Called Worse Things By Better People
Normally, of course, one would barely notice such a waste of ascii — drivel is bound to be everywhere on a continent where over half the population believes in angels, for chrissakes — except that this particular rant was posted by Howard Hendrix, the vice-president of the Science Fiction and Fantasy Writers of America. And given that he was democratically elected to his position, it follows that if his feelings don't reflect those of SFWA's membership, they must at least reflect that membership's inability to choose a competent spokesperson.
John Scalzi has already dissected Hendrix's fallacious arguments with his usual relentless skill, all the while keeping a far more civil tongue in his head than I ever could. Charlie Stross has been among those to find fault with Hendrix's inflammmatory and utterly inaccurate use of the term "scab" itself (although I can't find the appropriate link at the moment). Jo Walton has declared April 23rd "International Pixel-Stained Technopeasant Day", on which all and sundry are encouraged to post their writings from trivial to profound online, gratis, just to piss this reactionary Hendrix doofus off. I myself was one of those approached by Galleycat for my reaction, but since the story they ran only quoted a couple of lines, I thought I'd give you the unabridged verbiage here:
I was actually unaware that Howard Hendrix had written the various novels, essays, and short stories posted on my website. I could have sworn that I had written them, and that the only person I could be accused of undercutting would be myself. The only alternative is that Hendrix regards authors as so utterly interchangeable that a public posting of "Atlas Shrugged" would, for example, somehow compromise sales of "Harry Potter and the Overdue Bitch-Slap". It seems unlikely that anyone possessed of such idiotic perspectives could ever have been elected to the vice-presidency of any body so august as the Science Fiction and Fantasy Writers of America— or at least, if he was, it certainly doesn't reflect well on SFWA's choices.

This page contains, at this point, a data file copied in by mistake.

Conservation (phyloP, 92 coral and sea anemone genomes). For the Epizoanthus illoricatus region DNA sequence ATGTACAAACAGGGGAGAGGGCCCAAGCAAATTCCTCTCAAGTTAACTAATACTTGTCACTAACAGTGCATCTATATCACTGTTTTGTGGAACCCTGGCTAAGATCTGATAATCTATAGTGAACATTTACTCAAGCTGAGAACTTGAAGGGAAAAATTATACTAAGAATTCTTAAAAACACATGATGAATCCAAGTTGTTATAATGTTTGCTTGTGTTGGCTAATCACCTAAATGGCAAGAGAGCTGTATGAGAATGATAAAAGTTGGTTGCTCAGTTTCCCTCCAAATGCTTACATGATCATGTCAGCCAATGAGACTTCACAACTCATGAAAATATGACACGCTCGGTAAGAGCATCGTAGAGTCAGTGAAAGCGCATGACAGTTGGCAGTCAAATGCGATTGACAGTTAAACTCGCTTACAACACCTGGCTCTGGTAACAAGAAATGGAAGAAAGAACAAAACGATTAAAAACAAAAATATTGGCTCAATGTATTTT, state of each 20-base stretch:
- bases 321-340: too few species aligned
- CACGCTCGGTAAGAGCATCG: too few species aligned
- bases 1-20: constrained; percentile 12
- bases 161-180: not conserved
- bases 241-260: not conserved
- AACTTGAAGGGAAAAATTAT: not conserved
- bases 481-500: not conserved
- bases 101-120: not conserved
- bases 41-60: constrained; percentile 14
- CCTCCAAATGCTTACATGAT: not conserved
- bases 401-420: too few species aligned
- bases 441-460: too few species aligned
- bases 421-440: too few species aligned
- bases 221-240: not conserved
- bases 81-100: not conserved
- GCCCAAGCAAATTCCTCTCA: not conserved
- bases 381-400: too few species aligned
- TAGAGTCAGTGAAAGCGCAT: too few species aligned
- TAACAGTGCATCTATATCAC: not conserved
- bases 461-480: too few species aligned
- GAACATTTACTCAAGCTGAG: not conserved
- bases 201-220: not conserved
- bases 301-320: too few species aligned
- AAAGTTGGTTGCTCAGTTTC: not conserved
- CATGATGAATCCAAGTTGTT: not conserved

Then again— these days, what does?
Moving on. I am tickled by these strangely Victorian elves, and honored to be lampooned in the same panels as the vastly better-known Charlie Stross. When someone can drop your name into a scenario with the obvious expectation that most of their readership will get the joke, either that writer is delusional or this one actually has some kind of public profile. And "ice-water enema" is one of those almost Nicollesque quotes that I dearly wish Tor would use as a blurb on Blindsight. (Assuming, of course, that I could get Tor to actually put any blurbs on Blindsight that weren't for some other title entirely...)
Finally, I'm pleased to announce that David Nickle, frequently cited in this column and the man most directly responsible for many of the things you don't like about my writing, has at long last, and after much prodding, constructed his own web site. It's still in its early stages, but is nonetheless rife with style, wit, and generally better prose than you're likely to find here. I recommend it highly.